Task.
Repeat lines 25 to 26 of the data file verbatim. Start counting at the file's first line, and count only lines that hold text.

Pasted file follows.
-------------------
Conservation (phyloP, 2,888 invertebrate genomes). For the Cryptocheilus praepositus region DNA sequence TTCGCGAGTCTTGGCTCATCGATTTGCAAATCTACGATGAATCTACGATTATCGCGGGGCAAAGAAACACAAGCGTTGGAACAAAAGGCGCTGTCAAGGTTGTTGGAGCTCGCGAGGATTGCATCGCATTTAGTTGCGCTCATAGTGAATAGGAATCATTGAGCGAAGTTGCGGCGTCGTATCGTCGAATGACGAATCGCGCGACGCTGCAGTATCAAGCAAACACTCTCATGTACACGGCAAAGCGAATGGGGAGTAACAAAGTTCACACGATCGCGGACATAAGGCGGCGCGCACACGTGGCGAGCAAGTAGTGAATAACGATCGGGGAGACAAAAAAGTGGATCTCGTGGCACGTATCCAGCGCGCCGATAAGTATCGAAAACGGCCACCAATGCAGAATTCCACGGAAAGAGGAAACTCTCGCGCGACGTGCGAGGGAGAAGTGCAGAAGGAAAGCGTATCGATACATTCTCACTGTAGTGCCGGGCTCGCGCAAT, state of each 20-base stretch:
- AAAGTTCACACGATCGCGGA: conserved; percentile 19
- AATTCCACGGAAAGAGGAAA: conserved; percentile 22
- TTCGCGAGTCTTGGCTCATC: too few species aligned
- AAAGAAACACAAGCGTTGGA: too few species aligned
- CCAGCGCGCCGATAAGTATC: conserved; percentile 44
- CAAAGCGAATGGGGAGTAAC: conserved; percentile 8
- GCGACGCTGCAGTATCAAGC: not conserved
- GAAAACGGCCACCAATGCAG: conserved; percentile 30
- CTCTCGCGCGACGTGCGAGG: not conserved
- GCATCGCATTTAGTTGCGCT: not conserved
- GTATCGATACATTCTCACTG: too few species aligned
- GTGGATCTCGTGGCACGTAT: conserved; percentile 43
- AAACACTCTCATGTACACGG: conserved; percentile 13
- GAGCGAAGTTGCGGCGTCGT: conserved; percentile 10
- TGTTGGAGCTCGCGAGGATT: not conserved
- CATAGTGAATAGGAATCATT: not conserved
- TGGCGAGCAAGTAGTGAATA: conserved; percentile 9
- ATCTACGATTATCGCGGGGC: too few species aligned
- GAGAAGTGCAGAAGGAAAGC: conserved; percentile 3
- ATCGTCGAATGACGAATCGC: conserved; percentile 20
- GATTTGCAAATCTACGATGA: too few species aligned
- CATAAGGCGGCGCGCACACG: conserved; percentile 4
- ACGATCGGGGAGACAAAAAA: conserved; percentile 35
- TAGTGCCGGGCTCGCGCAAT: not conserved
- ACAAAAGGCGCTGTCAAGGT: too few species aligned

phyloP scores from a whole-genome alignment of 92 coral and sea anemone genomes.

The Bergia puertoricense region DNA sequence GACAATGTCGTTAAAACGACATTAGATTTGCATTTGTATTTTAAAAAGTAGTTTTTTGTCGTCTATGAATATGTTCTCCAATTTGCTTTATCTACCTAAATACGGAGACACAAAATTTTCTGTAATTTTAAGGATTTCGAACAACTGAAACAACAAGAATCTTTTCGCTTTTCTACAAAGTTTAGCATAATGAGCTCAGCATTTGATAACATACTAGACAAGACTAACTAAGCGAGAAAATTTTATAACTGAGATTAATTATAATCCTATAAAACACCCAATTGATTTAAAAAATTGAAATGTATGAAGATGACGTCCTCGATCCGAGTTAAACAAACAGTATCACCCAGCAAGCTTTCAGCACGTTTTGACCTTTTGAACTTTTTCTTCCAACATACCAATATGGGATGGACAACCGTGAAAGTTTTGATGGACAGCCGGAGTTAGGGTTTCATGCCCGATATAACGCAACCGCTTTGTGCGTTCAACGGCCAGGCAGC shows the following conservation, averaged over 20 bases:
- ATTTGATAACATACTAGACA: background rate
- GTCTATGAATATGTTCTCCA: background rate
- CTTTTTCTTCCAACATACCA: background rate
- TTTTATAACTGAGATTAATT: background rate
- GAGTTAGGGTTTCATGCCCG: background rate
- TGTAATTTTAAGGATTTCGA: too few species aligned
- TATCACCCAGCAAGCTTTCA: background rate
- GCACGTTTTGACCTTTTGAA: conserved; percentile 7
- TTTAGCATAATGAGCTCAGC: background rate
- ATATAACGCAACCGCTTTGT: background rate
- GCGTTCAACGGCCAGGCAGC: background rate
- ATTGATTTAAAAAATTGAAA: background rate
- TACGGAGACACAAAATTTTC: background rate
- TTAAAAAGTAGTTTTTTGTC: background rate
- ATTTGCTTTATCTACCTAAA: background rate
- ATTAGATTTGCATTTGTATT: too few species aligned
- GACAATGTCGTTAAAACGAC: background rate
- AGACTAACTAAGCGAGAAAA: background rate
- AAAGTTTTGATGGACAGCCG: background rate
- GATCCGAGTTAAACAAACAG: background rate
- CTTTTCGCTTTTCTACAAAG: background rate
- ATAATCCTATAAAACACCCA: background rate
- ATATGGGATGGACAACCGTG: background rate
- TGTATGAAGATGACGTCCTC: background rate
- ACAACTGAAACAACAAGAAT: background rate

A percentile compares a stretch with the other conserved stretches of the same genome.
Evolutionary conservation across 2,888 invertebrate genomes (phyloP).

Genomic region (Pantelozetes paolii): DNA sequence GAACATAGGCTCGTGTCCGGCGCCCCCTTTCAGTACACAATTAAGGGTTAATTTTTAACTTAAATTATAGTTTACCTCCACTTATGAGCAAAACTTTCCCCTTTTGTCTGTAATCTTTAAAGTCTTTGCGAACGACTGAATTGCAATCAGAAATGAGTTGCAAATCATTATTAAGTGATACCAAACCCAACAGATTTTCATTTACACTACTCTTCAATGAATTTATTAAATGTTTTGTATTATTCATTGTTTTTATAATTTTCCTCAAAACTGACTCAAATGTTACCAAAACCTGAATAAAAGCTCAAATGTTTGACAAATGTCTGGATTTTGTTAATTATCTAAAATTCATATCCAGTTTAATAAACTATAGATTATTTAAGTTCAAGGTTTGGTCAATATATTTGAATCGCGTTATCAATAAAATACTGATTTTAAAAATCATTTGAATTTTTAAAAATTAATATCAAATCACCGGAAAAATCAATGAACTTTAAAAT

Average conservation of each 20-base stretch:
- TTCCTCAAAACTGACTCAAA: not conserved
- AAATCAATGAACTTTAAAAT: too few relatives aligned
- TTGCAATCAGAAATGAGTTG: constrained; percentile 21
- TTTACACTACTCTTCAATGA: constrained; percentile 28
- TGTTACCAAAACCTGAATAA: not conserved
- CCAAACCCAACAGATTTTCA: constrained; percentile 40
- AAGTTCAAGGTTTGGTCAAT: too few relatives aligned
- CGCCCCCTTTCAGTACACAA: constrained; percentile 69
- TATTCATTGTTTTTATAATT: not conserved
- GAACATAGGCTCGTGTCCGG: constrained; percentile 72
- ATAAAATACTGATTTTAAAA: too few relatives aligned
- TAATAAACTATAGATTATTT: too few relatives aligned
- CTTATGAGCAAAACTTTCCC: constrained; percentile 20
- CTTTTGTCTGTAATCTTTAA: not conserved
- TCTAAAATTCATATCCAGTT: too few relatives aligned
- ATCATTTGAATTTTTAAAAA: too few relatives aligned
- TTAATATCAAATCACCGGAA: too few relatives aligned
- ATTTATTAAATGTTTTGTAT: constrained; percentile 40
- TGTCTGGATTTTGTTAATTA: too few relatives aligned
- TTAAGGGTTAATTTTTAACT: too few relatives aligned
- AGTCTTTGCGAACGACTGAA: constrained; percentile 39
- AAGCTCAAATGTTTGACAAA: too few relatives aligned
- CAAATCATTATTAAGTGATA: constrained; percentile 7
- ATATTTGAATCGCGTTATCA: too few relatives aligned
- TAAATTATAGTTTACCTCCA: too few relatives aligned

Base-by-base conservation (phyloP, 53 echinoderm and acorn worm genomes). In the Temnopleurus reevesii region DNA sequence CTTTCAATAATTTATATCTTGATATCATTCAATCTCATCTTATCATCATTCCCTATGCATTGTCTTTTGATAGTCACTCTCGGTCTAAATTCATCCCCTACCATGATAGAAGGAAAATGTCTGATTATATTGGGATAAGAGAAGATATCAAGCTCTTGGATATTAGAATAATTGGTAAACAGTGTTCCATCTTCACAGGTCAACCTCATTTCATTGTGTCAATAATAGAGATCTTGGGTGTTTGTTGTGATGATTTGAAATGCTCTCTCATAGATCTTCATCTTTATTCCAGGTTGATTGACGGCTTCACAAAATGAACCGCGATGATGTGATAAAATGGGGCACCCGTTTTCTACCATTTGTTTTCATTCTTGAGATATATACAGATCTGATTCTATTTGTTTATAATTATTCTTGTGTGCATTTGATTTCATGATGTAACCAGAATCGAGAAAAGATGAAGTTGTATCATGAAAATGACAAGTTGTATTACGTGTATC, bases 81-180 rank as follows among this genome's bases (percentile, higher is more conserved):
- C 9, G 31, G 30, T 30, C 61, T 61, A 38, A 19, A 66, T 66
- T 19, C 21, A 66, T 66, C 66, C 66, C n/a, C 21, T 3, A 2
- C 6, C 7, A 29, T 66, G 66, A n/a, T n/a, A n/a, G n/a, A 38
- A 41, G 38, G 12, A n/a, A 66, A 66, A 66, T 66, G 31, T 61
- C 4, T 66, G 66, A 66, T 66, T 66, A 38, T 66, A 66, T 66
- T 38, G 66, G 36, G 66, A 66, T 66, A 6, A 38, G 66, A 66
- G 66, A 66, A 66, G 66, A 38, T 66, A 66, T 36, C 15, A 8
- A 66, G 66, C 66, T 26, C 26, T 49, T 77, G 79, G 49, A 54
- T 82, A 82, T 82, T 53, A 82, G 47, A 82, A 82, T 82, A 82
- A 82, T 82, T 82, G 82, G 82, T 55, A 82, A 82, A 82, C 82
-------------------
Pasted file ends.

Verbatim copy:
- TAGTGCCGGGCTCGCGCAAT: not conserved
- ACAAAAGGCGCTGTCAAGGT: too few species aligned